To be or not to be... an elder [devotional]

When approached by our pastor to become an elder at my church, I was taken aback. "I can't be an elder," was my first thought. "I'm only 24 and the title is elder, not younger."

Following those thoughts of my relatively young age, an even heavier burden started to weigh on my mind: "I'm no Bible scholar either. I don't know who begot who, or the dates to the prophecies. I'm terrified of reading in public, let alone praying up the front of church during a Communion service. Surely I'm not qualified enough to take this honoured role."

However, among this barrage of thoughts, leading me to a potential "you have to be kidding" response, came a realisation of the opportunity to contribute positively to my church as an elder and serve God in this way. I did feel I had a love for the people of my church and an eagerness to participate.

Within seconds of hearing the request, all this had raced through my mind. Fortunately my pastor spoke before I could give any sort of response, and suggested I spend some time in prayer about my decision. I agreed this was a most appropriate course of action.

When I found a quiet moment, I prayed. I declared my thoughts of inadequacy for the position, but also my desire to be a servant for God and to follow His will.

Previously I had taken matters I considered "very important" in my life, and possibly to the Lord's service, to God for approval or guidance. Never being able to distinguish between the over-chatty voice of my mind and God's prompting voice, I used the method of flicking to a Bible verse at random to hear God's advice.

I don't do this often, but the few times I have done it, a truly miraculous answer usually comes to my attention.

I prayed sincerely that as I opened my Bible, I would turn immediately to a verse that would show me what His will was for me and whether I should become and elder or not. I also declared that if I didn't get an obvious directive to take up the position, I would decline due to my doubts concerning my capabilities.

And so, with that, I opened up my NIV Bible and placed my finger on a page, ending up at Ezekiel 2:6, 7. 

"And you, son of man, do not be afraid of them or their words. Do not be afraid, though briers and thorns are all around you and you live among scorpions. Do not be afraid of what they say or be terrified by them, though they are a rebellious people. You must speak my words to them, whether they listen or fail to listen, for they are rebellious."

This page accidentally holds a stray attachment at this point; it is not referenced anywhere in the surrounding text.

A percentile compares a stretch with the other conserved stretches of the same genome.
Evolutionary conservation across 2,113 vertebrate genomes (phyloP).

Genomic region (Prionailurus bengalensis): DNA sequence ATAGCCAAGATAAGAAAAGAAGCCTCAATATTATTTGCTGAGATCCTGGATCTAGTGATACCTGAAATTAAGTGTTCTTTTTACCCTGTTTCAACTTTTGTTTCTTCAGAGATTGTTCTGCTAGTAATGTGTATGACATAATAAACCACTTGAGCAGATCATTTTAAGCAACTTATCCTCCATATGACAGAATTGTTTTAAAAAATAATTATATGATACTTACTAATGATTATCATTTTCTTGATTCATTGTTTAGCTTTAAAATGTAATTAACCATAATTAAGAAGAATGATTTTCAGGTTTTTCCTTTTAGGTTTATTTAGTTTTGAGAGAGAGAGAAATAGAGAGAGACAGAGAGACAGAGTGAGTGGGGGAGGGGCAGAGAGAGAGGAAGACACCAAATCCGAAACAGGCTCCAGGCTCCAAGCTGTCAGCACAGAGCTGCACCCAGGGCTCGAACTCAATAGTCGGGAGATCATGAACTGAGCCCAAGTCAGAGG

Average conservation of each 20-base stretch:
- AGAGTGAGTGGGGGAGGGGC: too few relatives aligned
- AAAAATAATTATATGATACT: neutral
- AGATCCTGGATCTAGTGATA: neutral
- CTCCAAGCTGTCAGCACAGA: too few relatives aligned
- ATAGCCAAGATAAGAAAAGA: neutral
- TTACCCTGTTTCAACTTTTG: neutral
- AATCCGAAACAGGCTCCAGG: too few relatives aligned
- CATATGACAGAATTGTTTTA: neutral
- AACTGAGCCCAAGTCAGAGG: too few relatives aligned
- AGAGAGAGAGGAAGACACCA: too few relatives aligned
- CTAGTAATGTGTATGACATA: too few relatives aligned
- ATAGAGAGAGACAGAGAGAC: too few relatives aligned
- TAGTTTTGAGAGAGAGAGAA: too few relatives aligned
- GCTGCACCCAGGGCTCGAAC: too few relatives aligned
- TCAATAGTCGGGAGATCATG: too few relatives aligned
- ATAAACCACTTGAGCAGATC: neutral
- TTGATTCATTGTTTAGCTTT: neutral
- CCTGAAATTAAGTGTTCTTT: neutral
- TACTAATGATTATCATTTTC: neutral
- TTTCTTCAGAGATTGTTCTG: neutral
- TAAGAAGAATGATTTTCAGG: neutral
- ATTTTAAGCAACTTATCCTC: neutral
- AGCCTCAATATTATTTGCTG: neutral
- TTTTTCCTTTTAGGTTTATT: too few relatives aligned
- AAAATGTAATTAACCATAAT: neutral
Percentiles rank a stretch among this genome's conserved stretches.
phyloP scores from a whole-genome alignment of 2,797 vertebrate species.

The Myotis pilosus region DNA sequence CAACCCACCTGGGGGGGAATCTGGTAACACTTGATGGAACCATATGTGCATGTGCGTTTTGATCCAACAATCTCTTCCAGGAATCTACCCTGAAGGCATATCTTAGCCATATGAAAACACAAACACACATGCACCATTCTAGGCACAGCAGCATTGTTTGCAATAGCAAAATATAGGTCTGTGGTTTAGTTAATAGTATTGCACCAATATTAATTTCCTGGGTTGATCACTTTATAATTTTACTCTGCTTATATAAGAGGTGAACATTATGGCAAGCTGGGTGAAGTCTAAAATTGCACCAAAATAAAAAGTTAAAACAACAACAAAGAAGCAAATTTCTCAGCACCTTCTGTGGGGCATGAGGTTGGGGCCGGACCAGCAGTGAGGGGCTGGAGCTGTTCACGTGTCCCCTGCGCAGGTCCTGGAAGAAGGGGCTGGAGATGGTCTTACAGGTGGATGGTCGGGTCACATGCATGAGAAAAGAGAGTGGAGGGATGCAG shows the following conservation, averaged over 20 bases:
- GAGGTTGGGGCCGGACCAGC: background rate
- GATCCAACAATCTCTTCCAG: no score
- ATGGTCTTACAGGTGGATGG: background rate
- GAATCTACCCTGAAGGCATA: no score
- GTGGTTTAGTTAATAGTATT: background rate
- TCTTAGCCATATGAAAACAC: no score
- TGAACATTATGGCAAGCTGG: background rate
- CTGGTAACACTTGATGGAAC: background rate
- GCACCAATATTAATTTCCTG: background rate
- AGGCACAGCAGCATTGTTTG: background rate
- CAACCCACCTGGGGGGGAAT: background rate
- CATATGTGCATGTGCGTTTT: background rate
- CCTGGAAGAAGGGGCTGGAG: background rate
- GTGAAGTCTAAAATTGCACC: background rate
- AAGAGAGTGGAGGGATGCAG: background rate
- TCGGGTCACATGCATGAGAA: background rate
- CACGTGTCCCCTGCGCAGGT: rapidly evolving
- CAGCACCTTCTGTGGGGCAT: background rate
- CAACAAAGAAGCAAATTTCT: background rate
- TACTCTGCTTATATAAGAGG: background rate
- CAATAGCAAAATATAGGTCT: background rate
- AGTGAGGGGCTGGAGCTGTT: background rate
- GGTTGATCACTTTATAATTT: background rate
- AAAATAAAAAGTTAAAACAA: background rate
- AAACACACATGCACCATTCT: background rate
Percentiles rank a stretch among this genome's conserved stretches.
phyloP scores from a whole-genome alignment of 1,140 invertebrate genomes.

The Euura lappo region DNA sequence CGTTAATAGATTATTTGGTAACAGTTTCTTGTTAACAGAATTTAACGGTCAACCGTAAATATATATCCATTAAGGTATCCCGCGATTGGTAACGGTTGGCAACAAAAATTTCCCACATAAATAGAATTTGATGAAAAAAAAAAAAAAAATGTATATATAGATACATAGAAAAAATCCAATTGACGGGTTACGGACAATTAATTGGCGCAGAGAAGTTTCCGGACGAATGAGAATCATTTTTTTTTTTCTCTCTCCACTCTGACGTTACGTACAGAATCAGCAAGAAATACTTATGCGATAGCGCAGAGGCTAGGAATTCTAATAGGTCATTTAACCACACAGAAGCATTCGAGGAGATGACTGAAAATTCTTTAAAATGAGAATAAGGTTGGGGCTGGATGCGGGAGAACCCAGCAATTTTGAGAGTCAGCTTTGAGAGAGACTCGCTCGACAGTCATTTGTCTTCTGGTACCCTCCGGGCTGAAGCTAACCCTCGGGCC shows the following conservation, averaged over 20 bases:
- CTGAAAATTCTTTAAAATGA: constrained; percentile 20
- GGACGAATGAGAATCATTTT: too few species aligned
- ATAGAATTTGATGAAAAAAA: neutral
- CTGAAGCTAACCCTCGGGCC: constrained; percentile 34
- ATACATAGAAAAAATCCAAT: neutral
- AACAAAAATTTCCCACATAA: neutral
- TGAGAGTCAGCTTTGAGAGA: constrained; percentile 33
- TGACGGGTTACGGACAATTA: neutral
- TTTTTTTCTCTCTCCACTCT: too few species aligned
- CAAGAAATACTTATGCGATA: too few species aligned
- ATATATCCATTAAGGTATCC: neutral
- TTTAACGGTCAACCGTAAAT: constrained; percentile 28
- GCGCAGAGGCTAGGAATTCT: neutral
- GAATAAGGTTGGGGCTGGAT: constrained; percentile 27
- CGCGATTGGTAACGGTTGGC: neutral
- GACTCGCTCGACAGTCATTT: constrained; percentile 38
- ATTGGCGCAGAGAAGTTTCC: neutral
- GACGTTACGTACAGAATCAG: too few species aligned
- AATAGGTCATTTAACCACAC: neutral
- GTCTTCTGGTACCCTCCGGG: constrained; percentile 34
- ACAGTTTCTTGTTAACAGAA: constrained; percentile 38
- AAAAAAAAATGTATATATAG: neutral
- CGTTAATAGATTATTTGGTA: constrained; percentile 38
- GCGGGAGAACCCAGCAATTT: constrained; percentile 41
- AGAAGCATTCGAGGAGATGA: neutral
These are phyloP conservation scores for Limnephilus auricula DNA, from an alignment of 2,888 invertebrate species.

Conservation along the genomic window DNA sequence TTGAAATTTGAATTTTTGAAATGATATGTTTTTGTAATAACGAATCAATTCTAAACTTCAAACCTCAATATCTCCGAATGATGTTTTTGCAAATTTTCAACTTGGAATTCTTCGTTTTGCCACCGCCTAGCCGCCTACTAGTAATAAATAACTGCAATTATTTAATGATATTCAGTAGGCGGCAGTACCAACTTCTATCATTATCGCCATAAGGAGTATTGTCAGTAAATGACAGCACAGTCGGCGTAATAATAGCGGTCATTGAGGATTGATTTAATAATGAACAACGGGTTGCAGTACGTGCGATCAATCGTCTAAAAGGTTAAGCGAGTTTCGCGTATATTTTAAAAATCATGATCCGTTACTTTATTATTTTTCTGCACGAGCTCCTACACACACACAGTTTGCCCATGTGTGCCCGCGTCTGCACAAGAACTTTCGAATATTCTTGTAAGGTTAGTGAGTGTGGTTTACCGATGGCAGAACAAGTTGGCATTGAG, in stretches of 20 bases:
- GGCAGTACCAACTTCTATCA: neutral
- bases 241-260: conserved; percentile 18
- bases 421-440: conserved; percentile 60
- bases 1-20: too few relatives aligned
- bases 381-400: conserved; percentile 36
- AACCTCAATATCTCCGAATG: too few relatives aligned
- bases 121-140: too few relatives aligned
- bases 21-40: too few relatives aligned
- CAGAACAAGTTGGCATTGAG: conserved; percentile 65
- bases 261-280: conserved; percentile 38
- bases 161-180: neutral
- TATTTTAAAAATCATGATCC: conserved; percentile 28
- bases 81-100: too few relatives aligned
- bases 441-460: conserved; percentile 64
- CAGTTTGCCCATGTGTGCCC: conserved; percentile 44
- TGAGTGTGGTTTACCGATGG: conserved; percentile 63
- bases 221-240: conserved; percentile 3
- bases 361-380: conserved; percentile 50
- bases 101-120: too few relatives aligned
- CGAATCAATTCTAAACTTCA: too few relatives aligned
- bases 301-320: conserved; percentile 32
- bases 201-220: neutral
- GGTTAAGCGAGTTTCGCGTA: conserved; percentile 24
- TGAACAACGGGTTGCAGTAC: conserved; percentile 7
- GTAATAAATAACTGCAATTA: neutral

On reading this, I didn't know if that passage was encouraging or intimidating. There were three occasions where it stated, "don't be afraid," which meant one thing to me: there would be a lot to be afraid of!

After reading it a few times, I felt the general gist was "yes, I should be an elder." I really wasn't 100 per cent sure. Maybe I had interpreted it incorrectly. I wanted to be certain.

Just like Gideon, I sincerely asked for sign number two as confirmation.

After another prayer, also thanking Him for His patience and guidance, I turned in my Bible once more.

Proverbs 31:23 was my landing point: 

"Her husband is respected at the city gate, where he takes his seat among the elders of the land."

It's a good thing I was sitting down, as this verse really made my eyes bulge, and then water with tears of amazement that God should take the time to answer my request.

I took this verse as an overwhelming yes. To be any more obvious the verse would have had to state my name, address and year of birth.

With this confirmation, I was at peace with taking on the role and serving the Lord as an elder, even though I still felt inadequate to fulfill the role.

Thinking back, God could have given me that verse, mentioning being an elder, on the first occasion. However, this has given me another insight into God's thoughtfulness. If I had been given the "elders" verse first, I would not have looked for another verse. And now, that supposedly inconclusive first passage is what I rely on the most in my role as an elder. Any time I am fearful of some sort of elder's responsibility, I think back to those words, "don't be afraid," and it comforts me to know God intends me to survive the situation.

A few years on now, I still don't feel I am really good enough or knowledgeable enough to meet my perception of what an elder should be. But God has never let me down. He has seen me through every situation so far.

I praise Him for His interest in me, a tiny part of this immense universe. The least I can do in gratitude is to find the time to serve Him in any way I can. 


Published in Ordinary People, Extraordinary God, 2005.


All items on this site are written by Scott Wegener, a multi award-winning Australian creative writer, specialising in fun Christian dramas and articles. He believes in looking on the lighter side of life while still valuing the eternal seriousness of life's decisions. This site is essentially a place Scott stores his works, sometimes without much copy-editing (do forgive any spelling/grammar creativity you spot on this site that comes free of charge due to his slight dyslexia).